- Split with Kanye West weighs 2022 results
- Dividend set to fall to 0.7 euros/share
- CEO promises turnaround after expected loss in 2023
- Adidas is still deciding whether to reuse the Yeezy stock
HERZOGENAURACH, Germany/London, March 8 (Reuters) – Adidas ( ADSGn.DE ) will cut its dividend for 2022, the sportswear maker said on Wednesday, after warning that a split with the artist formerly known as Kanye West could push it to its first annual loss in three decades this year.
CEO Bjørn Gulden, who will speak to investors later in the day for the first time since taking the reins on January 1, vowed to rebuild the battered brand after dealing with the fallout from ending Adidas’ partnership with West, which now goes by Ye, which spawned the lucrative Yeezy sneaker line.
Adidas has not said how much the Yeezy brand has earned since the initial deal with Ye in late 2013, but analysts estimate it accounted for as much as 7% of total sales in its best years.
The company needs to refocus on its core business and faces a “transition” year before it returns to profit in 2024 and will return to its sports-based roots, Gulden said.
“You will see us invest in more sports … because that is the DNA of this company,” he told reporters.
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The company will recommend a dividend of 0.70 euros ($0.7374) per share, down from 3.30 euros per share in 2021, at an annual general meeting on May 11, it said.
Adidas shares were down 2.1% by 1230 GMT. However, they have outperformed rivals Puma and Nike since the start of this year, in a sign that investors are backing Gulden.
“We believe the shares are failing to reduce the time it will take to rebuild the brand and margins,” Credit Suisse analyst Simon Irwin said in a note.
The company cut ties with Ye in October after a series of anti-Semitic comments he made on social media and in interviews that also prompted Twitter and Instagram to restrict his accounts on their platforms.
Gulden said Adidas is still deciding what to do with its inventory of unsold Yeezy footwear. Burning the shoes poses a sustainability issue, he said, while giving them away to charity is complicated by their resale value, which has increased since the split.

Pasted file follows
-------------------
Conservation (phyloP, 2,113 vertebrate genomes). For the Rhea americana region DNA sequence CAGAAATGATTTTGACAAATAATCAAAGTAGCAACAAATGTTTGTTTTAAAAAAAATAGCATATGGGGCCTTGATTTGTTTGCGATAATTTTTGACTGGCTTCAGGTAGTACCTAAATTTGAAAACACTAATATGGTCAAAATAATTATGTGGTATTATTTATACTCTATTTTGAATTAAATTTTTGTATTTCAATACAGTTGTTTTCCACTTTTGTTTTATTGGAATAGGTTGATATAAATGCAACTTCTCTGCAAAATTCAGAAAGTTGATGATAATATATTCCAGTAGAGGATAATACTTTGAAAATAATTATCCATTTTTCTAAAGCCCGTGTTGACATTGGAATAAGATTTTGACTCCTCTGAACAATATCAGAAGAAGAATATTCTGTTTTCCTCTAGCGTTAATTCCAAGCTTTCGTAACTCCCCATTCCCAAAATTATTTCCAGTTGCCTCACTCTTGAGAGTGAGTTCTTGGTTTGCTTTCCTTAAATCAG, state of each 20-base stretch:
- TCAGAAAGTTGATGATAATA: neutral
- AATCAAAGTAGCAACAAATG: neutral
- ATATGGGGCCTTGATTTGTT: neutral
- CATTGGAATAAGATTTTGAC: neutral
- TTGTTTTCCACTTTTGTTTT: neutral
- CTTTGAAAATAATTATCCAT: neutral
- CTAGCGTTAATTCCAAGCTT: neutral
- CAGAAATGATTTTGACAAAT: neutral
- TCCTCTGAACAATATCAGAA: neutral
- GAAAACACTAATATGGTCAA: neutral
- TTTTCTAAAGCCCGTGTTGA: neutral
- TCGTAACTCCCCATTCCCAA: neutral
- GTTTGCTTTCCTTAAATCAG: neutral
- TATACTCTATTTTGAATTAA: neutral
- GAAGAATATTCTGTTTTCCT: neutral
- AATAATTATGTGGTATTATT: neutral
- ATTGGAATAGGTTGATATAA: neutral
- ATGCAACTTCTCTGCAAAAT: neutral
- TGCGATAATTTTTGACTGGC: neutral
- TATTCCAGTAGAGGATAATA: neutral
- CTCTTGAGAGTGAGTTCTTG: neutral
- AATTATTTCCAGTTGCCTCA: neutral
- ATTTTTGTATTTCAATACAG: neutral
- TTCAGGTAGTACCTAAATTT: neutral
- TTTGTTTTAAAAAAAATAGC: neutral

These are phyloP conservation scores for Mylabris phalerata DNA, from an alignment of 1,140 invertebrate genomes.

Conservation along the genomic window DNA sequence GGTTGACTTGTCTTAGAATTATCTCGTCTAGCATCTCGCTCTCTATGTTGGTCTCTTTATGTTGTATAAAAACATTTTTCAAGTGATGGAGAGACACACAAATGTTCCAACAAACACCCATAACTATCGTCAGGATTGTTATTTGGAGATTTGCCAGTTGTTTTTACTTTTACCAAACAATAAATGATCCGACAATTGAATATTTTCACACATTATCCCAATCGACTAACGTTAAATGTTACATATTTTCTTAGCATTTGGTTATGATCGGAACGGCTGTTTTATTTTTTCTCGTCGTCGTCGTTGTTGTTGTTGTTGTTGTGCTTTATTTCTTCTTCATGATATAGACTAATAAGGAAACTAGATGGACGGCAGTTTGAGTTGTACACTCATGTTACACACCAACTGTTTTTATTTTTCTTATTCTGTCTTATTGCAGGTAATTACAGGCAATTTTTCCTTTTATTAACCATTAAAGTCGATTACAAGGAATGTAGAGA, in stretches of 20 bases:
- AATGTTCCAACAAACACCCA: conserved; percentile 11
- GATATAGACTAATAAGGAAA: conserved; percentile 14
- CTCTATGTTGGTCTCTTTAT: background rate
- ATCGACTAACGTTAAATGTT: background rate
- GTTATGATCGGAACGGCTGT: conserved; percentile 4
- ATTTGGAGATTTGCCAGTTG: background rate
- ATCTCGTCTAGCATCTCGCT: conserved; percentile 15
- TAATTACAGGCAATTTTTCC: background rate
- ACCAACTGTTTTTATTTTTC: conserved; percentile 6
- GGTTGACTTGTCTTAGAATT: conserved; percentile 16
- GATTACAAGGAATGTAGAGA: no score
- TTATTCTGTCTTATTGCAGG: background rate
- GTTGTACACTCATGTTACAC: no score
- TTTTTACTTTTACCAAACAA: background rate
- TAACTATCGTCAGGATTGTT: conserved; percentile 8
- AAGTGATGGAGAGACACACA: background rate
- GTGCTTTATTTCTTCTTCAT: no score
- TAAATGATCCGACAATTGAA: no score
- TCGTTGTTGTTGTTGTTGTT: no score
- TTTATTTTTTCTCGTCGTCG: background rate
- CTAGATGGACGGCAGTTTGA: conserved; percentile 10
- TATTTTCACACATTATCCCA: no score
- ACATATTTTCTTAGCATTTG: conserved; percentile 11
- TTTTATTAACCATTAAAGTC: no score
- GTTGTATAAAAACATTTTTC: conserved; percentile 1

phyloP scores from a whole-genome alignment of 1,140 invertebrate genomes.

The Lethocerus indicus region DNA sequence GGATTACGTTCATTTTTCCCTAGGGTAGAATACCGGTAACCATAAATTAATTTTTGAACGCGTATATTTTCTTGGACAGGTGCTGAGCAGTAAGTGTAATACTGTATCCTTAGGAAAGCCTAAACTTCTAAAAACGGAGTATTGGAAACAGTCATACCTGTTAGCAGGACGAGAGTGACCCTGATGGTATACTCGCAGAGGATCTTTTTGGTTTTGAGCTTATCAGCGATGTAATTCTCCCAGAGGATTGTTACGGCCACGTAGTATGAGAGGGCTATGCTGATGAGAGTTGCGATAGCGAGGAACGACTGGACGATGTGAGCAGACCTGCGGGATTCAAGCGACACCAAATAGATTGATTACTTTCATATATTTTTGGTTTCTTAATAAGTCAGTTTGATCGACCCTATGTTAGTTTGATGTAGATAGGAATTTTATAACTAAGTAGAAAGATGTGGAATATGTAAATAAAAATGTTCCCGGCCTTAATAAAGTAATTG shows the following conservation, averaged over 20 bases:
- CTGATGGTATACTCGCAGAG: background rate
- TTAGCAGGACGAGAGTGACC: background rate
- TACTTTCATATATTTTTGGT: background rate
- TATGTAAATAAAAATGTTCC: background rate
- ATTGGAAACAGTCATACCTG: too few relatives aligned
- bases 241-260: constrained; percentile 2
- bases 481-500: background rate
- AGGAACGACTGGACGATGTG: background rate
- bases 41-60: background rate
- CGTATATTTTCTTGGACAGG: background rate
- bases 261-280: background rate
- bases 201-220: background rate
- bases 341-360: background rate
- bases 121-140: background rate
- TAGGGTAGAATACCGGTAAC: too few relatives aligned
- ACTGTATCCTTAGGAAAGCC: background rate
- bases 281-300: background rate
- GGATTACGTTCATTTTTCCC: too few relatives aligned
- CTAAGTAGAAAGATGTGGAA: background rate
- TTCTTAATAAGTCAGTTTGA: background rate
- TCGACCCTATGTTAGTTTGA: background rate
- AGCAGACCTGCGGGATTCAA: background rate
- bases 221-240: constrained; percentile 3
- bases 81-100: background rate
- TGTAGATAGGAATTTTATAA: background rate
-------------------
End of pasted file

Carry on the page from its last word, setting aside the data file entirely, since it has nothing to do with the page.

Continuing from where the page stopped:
A pair of Yeezy 350 “Zebra” shoes now sells for between $340 and $360, compared to about $260 four months ago, according to John Mocadlo, CEO of US sneaker retailer Impossible Kicks.
An alternative could be for Adidas to donate the proceeds from the sale of reused Yeezy stock to charity, Gulden said.
The split cost Adidas 600 million euros ($632 million) in sales in the fourth quarter of 2022, and Yeezy shoes would have brought in an estimated $1.2 billion in revenue this year.
Gulden said that ending Yeezy – a decision before he took the helm – was the right thing to do, but added that it was “very sad” and that it would take time for Adidas to build a new brand as influential.
Closing the gap after Yeezy won’t be easy, Gulden said.
One area of growth he pointed to is a trend for “terrace” style sneakers such as the Samba, Gazelle and Spezial. He cited Adidas stores selling Samba shoes that drew queues of shoppers in China.
“For the first time in a long, long time, people are lining up to buy an Adi product that isn’t Yeezy.”
In general, Gulden said Adidas needs to reduce inventory levels and do less discounting. Inventories came in at just under 6 billion euros at the end of December, up 49% from a year earlier, including 400 million euros of Yeezy products.
The company estimates 2023 underlying operating profit to be roughly break-even when factoring in the $500 million loss from not selling existing Yeezy stock.
If Adidas decides not to reuse the products, it will write off the inventory in its entirety, reducing profits by another $500 million. That, along with $200 million in one-time costs, would put Adidas at a $700 million loss this year.
RBC analysts said they see the full write-down as the most likely scenario.
Analysts at Wedbush who track new sneaker product launches said Nike is likely to take market share from Adidas in the absence of new Yeezy designs.
($1 = 0.9493 euros)
Reporting by Alexander Huebner and Helen Reid; additional reporting by Friederike Heine and Uday Sampath Kumar; Editing by Paul Carrel, Matt Scuffham and Emelia Sithole-Matarise
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